We gather here this morning each with things on our hearts and minds too numerous to name. People that we are worried about. Fears and doubts that plague us. Worries over circumstances and situations in the world that we have little to no control over. Take a few moments and let whatever is keeping you from God, whatever is calling your attention elsewhere rise to the surface of your thoughts. As it does, acknowledge it, let it know you will attend to it later, and then lay it down to rest with a gentle, Shhhhhhhhhhh.
Give time to the shushing to die down.
Lord God, throughout this worship service, continue to shush and comfort us as we need it. Fill us with your Spirit. Help us to overcome or accept those things with which we struggle. Order our days to your glory. And hear all of our worry and fear and doubt for what it is, prayers to you for help.
This prayer is good for helping to both broaden and get more specific in your prayers of thanksgiving.
A sheet of paper, 8 ½ x 11 or larger
A pen or pencil
I have been focusing on Prayers of Thanksgiving during the month of November. I’ve been doing this in worship with the congregations that I serve, with the classes that I teach, within my own family, and in my own prayer life. Something that I have noticed during this time is that people, myself included, tend to be thankful for very general things like food or family. For me, this has been a good place to start, but I have felt like I am often praying for the same things in a very repetitive way. In response to this repetition, I was feeling a desire to get beyond vague generalities so I could see with a little more clarity, specific things that I am thankful for. It’s good to be thankful for food and hopefully having enough of it. However, our thanks becomes transformative in our lives when we can really recognize specific blessing, offer specific thanks to God, and make closer connections with our community who supports us. For example, through a web prayer, I saw, that I am thankful for a new recipe, for squash, both of which were given to me by Ron and Clara, two farmers that I know, who raise food. Similarly, I was able to give thanks for hard work and fresh air, working in the garden, where I raise some of my own vegetables, which are food. These two things and much more came out of spending about ten minutes with a web prayer.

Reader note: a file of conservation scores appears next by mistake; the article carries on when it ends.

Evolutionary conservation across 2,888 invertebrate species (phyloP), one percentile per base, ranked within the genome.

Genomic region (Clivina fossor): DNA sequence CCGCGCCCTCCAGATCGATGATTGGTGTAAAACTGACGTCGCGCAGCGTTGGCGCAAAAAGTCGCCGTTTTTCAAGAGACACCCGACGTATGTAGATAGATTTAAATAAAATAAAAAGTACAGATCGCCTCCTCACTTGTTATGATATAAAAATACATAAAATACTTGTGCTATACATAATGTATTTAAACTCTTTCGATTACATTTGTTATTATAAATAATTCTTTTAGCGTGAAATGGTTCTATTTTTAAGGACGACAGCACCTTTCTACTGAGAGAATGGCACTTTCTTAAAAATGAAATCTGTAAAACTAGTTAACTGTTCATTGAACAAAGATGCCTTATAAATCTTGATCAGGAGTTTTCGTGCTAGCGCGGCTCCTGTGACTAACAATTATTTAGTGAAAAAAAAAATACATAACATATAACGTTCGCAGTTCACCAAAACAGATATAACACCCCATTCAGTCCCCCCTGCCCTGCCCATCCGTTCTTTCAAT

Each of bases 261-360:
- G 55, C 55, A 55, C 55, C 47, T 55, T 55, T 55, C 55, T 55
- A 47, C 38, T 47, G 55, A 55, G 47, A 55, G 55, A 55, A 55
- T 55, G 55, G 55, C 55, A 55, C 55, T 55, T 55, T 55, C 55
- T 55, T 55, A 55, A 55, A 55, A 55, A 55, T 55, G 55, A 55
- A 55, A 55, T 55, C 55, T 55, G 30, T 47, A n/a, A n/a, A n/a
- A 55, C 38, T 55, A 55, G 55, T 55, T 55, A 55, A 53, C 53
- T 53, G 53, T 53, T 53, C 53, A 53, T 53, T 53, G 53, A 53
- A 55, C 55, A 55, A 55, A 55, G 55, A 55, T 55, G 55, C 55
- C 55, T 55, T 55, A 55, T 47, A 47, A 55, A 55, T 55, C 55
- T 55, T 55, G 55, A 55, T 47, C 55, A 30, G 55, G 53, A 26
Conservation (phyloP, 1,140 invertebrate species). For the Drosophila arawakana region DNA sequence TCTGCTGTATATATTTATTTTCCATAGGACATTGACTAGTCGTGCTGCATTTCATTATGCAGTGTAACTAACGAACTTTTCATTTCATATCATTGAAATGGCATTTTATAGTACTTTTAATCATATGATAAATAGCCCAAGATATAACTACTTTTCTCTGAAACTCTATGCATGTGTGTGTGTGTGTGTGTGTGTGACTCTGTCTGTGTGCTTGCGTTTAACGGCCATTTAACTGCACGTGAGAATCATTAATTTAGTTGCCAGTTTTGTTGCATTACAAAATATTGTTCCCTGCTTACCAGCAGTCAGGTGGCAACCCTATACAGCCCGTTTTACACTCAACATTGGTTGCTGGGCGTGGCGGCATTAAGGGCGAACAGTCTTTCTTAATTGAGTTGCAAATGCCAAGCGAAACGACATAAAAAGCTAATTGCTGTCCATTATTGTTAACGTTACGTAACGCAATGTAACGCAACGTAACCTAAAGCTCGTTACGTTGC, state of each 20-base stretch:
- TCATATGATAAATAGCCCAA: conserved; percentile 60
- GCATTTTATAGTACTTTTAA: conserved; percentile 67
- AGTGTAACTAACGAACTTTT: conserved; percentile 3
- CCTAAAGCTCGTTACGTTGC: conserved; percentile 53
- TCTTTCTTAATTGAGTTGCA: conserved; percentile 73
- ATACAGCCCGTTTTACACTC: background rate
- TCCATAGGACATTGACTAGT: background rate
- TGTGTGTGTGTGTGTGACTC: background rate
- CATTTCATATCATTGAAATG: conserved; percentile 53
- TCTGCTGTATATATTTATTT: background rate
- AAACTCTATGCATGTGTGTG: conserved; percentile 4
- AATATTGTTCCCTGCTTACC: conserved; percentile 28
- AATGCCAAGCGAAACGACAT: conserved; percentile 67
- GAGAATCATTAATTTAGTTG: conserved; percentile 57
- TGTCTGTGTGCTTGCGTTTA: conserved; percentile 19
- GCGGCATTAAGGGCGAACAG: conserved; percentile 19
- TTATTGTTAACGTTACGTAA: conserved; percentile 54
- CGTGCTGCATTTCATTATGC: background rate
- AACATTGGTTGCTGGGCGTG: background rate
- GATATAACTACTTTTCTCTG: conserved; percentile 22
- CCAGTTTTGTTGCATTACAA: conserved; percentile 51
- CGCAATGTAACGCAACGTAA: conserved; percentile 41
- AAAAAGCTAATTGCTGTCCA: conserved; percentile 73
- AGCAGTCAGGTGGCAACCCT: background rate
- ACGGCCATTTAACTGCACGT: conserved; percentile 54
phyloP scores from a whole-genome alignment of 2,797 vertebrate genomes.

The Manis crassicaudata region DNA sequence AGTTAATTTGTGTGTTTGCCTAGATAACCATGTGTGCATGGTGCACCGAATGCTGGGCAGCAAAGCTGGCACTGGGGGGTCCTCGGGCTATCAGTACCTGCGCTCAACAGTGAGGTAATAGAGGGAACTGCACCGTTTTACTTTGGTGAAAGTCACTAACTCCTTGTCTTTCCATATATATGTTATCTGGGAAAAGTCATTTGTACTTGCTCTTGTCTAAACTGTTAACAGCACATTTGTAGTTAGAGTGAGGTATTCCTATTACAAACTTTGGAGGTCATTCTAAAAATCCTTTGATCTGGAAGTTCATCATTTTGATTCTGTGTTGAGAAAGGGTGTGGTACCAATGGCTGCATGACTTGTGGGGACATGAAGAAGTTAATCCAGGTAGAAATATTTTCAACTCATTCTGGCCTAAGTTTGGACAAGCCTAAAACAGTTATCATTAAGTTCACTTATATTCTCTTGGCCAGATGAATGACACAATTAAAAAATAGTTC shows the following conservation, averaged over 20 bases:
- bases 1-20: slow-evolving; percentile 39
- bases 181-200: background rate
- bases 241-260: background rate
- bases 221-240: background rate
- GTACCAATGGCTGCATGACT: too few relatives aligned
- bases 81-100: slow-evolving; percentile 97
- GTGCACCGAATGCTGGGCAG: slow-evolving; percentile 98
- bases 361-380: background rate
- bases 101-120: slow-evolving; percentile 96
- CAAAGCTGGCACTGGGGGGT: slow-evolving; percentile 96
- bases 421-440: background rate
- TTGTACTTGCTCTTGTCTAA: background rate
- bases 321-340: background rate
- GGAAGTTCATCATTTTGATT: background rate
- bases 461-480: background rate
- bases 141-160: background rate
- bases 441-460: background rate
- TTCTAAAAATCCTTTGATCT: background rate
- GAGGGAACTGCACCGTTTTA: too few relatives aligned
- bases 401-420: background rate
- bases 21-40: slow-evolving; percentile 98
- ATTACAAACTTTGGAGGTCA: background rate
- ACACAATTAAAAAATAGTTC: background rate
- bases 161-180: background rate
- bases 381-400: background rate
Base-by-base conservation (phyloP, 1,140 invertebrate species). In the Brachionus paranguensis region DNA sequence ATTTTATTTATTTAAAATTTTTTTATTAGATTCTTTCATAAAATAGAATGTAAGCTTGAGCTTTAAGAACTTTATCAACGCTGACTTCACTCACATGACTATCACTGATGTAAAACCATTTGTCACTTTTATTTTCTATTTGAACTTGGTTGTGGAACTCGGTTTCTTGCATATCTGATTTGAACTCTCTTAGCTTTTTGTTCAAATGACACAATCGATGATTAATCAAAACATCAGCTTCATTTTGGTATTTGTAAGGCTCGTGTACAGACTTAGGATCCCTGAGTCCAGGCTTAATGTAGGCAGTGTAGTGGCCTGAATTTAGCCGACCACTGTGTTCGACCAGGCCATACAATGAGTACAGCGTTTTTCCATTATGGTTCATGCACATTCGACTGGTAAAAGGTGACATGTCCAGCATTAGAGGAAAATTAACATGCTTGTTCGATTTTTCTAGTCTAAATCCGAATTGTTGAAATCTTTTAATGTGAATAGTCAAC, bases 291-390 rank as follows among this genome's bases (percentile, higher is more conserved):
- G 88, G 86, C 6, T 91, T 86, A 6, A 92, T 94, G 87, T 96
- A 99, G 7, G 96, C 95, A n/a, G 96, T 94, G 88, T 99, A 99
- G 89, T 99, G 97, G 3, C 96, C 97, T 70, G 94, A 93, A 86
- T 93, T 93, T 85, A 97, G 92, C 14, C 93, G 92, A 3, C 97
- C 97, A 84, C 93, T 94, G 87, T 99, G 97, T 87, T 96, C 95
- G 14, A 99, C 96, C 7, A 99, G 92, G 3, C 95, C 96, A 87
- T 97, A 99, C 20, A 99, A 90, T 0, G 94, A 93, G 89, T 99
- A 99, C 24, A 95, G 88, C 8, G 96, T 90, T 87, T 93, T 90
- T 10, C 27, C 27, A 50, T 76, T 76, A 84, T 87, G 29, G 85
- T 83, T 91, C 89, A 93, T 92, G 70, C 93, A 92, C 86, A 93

To begin your web prayer think of a general topic, something you would feel safe offering up, out loud, in a room full of people. Something like family and food that have already been suggested might be good places to start. Write your topic in the middle of your paper and circle it.
Next, contemplate your chosen topic and write down words that you associate with it around the original word. Circle them and draw lines to connect them.
Now, take time to contemplate these new words and repeat the process of association, writing, circling and drawing lines as many times as you wish. Notice as you pray in this way, that with each layer, you are getting more and more specific as well as discovering more and more that you have to be thankful for. Notice as well, that there may be things that come up that seem related to multiple other items. As you notice these things, feel free to draw as many lines of connection as you feel like. It may seem like it will turn into a mess, and it very well might. Know, however, that it is a Holy Mess that you are making, and it is this Holy Mess of interconnectedness that works to support and sustain you on a daily basis.
Have fun with this prayer and enjoy what it reveals to you. My prayer for you is that you will revel in your blessings.
For further reflection:
What surprised you the most that you are thankful for?
Are there things that could have fit in multiple categories? Why do you think they came up when you were contemplating one word verses another (unconscious), or why did you consciously choose to put them in the category you did?
Were there things that it was hard to be thankful for, or that you thought about but didn’t or couldn’t bring yourself to write down?
Who came up in your prayer that you would like to thank in person?
This prayer could easily be turned into a group prayer using a large whiteboard or post-it notes on a wall. The leader could begin with a general topic, and invite group members to say out loud or silently come up and write or place post its that they associate with that topic. Work in rounds with the group as the layers are filled out.
To slow down, and engage your more creative side, calligraphy pens and techniques could be applied to the writing of the words. You could also try using doodles instead of words.
Tell us how you’ve used this prayer in the comments below.
Patrick Sipes is the founder and director of The Forming Spirit. You can learn more about him here.